Mary, Queen of Scots: Queen Without a Country (The Royal Diaries) by Kathryn Lasky (Scholastic, 2002, 202pp.)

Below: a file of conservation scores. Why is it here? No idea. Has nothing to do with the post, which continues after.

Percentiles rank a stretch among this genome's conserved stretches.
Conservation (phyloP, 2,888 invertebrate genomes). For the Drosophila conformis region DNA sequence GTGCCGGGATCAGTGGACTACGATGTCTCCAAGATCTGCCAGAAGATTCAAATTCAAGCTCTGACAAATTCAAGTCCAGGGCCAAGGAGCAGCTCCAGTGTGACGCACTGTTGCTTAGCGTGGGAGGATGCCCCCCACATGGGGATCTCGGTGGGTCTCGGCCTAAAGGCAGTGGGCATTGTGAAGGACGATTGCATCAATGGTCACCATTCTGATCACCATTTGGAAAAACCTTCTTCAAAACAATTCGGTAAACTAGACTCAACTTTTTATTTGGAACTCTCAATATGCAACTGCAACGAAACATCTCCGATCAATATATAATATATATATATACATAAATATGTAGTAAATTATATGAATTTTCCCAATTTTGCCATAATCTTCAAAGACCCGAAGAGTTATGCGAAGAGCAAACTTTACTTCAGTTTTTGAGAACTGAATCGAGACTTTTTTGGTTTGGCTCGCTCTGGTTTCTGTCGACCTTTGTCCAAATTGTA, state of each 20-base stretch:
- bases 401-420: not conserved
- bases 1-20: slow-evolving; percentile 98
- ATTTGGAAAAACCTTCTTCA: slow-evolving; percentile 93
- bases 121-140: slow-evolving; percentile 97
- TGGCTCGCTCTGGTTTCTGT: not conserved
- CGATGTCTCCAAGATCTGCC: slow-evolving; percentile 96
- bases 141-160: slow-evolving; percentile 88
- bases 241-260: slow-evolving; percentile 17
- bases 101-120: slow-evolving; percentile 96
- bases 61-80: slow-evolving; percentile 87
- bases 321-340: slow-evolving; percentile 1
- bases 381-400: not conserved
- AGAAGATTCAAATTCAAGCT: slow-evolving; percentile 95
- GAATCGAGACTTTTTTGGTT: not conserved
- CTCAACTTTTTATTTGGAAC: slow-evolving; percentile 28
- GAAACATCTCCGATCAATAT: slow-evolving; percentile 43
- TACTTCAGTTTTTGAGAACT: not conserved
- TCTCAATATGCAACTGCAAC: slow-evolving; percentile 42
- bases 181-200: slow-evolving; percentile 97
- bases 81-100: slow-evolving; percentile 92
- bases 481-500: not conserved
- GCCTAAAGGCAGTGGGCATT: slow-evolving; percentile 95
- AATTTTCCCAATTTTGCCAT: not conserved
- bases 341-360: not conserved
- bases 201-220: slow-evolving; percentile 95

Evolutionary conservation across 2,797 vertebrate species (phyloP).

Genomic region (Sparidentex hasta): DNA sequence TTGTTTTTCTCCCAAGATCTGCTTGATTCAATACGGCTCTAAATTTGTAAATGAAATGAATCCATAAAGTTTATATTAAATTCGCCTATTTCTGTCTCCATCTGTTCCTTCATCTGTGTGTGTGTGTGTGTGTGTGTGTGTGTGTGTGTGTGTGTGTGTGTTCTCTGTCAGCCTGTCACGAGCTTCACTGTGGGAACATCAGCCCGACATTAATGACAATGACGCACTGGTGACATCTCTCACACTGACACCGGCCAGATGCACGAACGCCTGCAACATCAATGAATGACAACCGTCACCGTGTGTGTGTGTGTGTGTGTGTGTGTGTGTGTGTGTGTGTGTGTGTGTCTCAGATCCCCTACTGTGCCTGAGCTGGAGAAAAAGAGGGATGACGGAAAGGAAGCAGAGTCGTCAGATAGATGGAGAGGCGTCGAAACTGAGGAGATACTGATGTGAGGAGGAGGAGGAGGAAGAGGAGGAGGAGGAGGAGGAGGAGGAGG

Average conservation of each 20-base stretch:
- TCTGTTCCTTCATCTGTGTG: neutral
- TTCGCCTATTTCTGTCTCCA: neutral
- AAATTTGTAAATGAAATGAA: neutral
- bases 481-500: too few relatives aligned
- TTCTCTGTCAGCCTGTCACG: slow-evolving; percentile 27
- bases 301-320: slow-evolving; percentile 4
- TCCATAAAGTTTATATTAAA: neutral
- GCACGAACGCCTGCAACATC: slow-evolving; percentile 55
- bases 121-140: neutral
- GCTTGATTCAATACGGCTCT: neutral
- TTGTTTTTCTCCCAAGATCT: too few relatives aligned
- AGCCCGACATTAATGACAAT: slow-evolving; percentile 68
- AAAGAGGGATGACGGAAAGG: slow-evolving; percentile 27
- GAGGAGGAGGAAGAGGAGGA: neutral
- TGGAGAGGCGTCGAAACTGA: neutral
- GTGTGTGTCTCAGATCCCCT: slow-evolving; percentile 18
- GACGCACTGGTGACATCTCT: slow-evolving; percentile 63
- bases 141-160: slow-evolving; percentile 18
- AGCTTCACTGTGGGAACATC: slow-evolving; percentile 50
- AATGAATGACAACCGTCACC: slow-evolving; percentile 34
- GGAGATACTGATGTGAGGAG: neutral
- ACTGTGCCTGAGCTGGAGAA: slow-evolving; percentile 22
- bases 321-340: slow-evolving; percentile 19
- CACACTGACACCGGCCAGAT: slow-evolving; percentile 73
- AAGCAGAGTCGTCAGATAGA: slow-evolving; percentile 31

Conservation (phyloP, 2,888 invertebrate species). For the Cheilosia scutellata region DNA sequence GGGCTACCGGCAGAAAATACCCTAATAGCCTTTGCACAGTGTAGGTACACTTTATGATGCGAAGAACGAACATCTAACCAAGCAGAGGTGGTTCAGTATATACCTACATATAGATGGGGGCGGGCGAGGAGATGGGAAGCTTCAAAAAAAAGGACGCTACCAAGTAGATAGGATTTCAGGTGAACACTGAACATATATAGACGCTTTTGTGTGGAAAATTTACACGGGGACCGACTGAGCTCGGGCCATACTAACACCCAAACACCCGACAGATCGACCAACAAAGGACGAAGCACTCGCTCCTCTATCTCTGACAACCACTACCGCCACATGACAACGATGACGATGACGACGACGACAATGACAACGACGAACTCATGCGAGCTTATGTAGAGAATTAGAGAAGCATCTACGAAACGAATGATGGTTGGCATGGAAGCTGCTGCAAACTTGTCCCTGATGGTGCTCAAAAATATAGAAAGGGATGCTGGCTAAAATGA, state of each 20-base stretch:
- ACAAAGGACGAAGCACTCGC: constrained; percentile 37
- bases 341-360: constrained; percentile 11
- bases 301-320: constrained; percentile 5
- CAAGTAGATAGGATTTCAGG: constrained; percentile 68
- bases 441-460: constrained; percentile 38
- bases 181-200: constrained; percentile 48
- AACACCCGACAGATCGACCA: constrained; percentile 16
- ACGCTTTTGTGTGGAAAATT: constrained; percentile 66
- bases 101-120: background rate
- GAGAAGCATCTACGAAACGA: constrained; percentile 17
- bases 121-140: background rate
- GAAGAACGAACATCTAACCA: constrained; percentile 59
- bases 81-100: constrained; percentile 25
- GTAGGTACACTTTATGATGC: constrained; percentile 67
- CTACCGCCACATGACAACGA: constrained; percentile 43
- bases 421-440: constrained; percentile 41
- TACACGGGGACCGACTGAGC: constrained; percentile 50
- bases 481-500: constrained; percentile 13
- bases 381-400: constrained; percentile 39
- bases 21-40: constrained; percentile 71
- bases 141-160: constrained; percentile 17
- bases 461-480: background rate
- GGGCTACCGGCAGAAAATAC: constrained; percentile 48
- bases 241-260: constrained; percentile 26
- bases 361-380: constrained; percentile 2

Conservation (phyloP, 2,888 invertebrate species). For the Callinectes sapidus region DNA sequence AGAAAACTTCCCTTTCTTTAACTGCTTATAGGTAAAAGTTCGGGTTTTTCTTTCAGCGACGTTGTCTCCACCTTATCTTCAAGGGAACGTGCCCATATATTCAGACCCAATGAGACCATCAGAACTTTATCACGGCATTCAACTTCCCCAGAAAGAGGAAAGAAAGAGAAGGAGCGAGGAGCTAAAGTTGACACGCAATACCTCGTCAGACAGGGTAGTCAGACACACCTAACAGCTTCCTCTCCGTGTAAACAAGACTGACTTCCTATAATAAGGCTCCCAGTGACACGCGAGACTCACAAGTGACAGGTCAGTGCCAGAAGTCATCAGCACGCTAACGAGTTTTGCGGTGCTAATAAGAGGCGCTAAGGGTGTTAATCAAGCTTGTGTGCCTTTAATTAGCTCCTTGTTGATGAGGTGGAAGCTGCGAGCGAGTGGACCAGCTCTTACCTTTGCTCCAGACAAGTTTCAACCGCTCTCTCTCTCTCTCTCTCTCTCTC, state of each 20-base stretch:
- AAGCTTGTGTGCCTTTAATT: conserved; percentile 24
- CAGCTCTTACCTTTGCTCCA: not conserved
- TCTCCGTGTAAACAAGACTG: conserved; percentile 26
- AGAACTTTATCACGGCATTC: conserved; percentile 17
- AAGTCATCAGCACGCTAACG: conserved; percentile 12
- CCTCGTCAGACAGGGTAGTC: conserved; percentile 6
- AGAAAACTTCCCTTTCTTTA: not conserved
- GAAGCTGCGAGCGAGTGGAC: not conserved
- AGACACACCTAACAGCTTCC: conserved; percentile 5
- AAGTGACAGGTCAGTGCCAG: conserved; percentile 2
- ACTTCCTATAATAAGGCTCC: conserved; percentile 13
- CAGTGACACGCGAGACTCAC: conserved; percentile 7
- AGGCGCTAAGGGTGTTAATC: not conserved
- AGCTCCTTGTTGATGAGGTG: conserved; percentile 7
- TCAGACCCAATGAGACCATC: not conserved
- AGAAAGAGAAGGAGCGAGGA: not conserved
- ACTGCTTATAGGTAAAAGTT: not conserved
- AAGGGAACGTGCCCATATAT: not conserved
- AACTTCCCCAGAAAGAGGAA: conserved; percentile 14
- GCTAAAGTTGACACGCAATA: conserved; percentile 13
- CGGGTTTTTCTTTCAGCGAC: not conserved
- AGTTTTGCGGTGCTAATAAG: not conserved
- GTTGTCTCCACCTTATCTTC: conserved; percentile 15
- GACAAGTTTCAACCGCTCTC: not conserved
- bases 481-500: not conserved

This fictional diary chronicles the adventures of twelve-year-old Mary Stuart (Queen of Scots) during her childhood in France living with her future husband and in-laws. Unfortunately, the events that made Mary an important figure in history happened much later in her life, leaving Lasky to scrounge around to fill the pages. The narrative is episodic and somewhat plodding, with Mary’s shrewish soon-to-be mother-in-law Catherine de Medici serving as the primary villain. Catherine’s villainies, which include exhibiting a bad temper and rifling through Mary’s personal papers for a reason not readily apparent to the rest of us, are appropriate for a children’s book, but don’t seem to really ever come to a head. That said, this makes Mary’s reaction, to act like a true queen and forgive Catherine for her scheming, a bit late in coming. However, it is especially interesting to note, the author’s pointed irony in having her heroine learn a very important lesson: that the best decisions come from time and contemplation, not impulse (historically, Mary Stuart’s greatest flaw was her impulsive nature). A flawed read with some redeeming qualities for young girls interested in the lives of princesses. Recommended for Ages 9-12.
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